As I entered into the first section of the exhibition, dedicated to the creative process involved in making some of our favourite games, I was greeted with a quote from one Frank Lantz during his talk at the Games Developer Conference back in 2014. Quite elegantly, it states: “Making games combines everything that’s hard about building a bridge with everything that’s hard about composing an opera. Games are operas made out of bridges“. After my time floating around the Design portion of the exhibition and getting a sense of the mindset and dedication that goes into making the titles represented I would have to say it is a perfect reflection. Some of the biggest names in the industry were represented, with a mix of concept art, gameplay footage, design sketches and more on display from The Last of Us, Bloodborne, Journey, Splatoon 2 and No Man’s Sky. I was very happy to see that the indie scene was shown some love with games like Kentucky Route Zero being displayed with as much care and attention to detail as the others.


I loved that among the concept art, gameplay footage and sketches there were displays dotted around of notebooks from developers containing frantic scribbles or cork-boards with sticky notes outlining storylines, providing a brief glimpse into the mindset and process that goes into creating these works of art. The Last of Us display had a board that laid out the main points of the storyline was a favourite of mine and gave me the opportunity to imagine what it is like to be a part of a team creating something so monumentally important.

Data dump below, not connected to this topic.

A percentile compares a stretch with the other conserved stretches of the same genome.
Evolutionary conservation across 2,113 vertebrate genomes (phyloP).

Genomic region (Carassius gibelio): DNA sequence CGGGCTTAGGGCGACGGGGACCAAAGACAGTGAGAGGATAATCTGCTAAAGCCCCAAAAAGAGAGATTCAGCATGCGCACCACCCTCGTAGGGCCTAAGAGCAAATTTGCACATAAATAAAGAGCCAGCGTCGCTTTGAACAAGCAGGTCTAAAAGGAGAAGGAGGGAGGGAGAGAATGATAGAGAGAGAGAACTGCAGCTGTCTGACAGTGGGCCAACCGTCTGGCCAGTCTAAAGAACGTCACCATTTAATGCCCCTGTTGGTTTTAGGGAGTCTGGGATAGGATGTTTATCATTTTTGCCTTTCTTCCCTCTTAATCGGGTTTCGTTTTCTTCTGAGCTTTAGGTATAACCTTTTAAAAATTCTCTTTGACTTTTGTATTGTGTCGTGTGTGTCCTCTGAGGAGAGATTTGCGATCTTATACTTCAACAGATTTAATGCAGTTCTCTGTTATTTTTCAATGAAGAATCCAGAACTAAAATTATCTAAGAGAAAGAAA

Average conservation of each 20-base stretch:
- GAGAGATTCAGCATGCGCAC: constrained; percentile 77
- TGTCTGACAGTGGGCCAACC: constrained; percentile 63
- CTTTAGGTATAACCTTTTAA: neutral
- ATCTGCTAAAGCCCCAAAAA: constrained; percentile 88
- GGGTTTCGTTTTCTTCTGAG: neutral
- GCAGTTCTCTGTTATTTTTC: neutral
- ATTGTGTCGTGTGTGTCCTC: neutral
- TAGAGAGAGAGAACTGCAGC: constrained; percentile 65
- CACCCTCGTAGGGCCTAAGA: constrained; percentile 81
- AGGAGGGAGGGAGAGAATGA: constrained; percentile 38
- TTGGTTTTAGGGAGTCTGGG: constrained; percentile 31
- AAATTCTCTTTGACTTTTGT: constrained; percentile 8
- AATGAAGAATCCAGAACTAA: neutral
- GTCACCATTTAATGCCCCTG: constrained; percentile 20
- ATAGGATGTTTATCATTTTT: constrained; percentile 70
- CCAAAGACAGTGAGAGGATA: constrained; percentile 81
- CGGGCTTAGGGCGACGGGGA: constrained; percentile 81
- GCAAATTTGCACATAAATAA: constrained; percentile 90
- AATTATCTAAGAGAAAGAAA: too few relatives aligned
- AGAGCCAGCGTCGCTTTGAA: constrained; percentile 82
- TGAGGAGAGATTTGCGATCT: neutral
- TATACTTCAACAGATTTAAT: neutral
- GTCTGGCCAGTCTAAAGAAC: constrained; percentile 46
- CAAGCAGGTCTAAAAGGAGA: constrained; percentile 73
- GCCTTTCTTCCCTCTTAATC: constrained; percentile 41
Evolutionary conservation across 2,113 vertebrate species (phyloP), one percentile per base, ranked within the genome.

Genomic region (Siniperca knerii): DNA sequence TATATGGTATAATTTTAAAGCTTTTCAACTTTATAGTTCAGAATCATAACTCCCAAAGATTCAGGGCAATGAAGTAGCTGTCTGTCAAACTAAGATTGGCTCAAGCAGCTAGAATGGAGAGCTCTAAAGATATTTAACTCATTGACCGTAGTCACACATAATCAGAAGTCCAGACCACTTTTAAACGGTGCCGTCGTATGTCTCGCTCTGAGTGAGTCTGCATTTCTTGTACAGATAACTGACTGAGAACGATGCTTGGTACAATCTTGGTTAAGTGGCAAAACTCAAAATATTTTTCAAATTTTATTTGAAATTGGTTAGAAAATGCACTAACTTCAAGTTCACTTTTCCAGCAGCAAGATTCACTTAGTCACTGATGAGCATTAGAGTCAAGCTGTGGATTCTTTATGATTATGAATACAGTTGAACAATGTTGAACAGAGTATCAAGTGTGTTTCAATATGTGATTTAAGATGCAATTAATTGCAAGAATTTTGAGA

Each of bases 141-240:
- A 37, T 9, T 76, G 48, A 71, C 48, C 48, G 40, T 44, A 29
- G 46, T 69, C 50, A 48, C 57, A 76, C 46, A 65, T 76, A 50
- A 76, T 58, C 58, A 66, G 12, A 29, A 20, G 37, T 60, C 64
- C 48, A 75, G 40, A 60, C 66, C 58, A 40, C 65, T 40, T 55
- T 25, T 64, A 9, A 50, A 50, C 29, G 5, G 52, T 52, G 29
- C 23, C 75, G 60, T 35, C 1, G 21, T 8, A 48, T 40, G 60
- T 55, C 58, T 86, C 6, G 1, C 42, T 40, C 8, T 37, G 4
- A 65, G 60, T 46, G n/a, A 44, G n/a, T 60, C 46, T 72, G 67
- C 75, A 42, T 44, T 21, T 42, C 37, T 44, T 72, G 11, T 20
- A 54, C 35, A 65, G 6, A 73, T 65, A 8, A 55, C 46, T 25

The Last of Us


The Disrupt section was dedicated to encouraging meaningful discussion about video games as an art form. A large projection onto the wall cycled through interviews that highlighted a number of different topics such as gender, race, sex within the video game context. Visitors could go to individual screens throughout the room to engage with these topics further if they wished and I found that I really enjoyed the discussion surrounding the prevalence of violence within video games. The contributions from those interviewed were very unique, focusing less on the age-old question of whether video games make you violent, and more on the potential impact that relying heavily on combat or violent mechanics has on our ability to tell unique stories or to have unique gameplay mechanics. It was a fascinating conversation and it may just turn into a post later down the line…